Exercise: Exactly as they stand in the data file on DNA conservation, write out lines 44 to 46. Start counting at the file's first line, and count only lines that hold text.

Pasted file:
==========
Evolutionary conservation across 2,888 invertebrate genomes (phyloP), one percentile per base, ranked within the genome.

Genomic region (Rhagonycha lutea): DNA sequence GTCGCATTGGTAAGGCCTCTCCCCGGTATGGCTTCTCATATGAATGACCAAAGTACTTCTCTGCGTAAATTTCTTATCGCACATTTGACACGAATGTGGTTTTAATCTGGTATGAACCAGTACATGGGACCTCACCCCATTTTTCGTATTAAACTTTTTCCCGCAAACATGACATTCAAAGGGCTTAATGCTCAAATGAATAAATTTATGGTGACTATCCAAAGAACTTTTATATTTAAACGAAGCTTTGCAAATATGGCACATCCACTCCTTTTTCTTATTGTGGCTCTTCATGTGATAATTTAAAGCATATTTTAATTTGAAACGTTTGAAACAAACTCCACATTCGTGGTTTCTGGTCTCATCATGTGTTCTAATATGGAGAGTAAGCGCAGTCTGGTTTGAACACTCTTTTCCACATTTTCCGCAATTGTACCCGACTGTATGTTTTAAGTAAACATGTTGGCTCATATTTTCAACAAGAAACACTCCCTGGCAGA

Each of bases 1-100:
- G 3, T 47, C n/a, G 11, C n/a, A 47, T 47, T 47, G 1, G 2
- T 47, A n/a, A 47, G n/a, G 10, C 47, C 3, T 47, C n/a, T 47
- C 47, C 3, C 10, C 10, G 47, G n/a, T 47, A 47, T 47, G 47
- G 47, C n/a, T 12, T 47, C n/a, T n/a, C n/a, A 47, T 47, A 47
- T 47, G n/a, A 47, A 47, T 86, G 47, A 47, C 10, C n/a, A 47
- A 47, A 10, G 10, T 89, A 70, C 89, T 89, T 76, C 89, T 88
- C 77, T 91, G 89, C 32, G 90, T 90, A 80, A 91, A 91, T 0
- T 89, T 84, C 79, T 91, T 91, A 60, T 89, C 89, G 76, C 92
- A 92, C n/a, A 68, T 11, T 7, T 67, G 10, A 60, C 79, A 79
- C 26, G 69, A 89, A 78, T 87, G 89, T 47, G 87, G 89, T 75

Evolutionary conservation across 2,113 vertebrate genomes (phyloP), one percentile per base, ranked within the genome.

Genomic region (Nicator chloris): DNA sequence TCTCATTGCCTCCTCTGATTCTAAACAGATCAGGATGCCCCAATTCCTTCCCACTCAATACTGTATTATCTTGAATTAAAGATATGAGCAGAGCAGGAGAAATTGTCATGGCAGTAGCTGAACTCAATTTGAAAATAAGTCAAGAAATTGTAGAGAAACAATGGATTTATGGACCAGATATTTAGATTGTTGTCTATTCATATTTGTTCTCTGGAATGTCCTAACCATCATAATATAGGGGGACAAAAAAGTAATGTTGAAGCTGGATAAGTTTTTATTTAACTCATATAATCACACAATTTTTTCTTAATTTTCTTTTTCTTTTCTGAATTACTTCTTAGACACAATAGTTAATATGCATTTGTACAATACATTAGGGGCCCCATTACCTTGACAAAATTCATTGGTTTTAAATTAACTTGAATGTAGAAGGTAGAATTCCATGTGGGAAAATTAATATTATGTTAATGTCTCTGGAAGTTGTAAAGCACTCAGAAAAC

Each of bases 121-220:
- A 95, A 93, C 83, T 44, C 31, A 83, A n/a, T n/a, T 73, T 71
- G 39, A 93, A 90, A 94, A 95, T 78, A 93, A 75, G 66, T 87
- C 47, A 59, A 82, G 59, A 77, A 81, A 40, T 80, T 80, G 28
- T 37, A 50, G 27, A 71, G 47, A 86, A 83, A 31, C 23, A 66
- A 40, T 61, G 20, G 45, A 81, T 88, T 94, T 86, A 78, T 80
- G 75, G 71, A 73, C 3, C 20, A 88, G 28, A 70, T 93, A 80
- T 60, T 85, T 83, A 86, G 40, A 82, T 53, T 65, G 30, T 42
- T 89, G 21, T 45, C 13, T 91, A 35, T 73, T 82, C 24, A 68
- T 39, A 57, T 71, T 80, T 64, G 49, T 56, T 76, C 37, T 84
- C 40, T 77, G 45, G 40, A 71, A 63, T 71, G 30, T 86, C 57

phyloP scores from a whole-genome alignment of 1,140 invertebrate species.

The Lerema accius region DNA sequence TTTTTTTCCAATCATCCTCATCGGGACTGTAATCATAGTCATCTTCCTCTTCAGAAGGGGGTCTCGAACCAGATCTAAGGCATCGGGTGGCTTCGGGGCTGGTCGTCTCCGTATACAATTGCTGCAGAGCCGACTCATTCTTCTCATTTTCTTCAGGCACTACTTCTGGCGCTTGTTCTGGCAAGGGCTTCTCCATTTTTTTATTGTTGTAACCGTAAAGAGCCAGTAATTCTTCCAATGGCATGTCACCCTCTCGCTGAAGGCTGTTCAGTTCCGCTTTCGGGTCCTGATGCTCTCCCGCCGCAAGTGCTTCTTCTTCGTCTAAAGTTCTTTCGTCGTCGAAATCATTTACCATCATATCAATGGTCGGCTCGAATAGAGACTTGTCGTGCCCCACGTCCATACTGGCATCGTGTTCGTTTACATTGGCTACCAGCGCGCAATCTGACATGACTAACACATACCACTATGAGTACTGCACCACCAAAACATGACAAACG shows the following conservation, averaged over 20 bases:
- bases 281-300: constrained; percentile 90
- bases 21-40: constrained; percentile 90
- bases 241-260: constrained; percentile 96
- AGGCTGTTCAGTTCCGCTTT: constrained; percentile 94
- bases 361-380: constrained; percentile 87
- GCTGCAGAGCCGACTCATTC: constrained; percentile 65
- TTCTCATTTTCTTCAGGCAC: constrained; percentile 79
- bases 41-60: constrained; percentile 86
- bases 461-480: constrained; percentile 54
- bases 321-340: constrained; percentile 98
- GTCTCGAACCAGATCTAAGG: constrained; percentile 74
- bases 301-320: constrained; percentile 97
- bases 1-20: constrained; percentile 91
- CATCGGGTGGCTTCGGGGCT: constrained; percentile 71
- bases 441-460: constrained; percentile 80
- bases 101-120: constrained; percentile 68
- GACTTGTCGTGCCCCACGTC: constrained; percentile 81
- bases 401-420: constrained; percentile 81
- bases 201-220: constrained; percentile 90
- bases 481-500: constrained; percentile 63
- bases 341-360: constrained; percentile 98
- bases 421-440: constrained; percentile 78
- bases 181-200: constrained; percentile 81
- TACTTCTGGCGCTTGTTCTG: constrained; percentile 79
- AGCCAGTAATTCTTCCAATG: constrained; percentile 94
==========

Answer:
- bases 101-120: constrained; percentile 68
- GACTTGTCGTGCCCCACGTC: constrained; percentile 81
- bases 401-420: constrained; percentile 81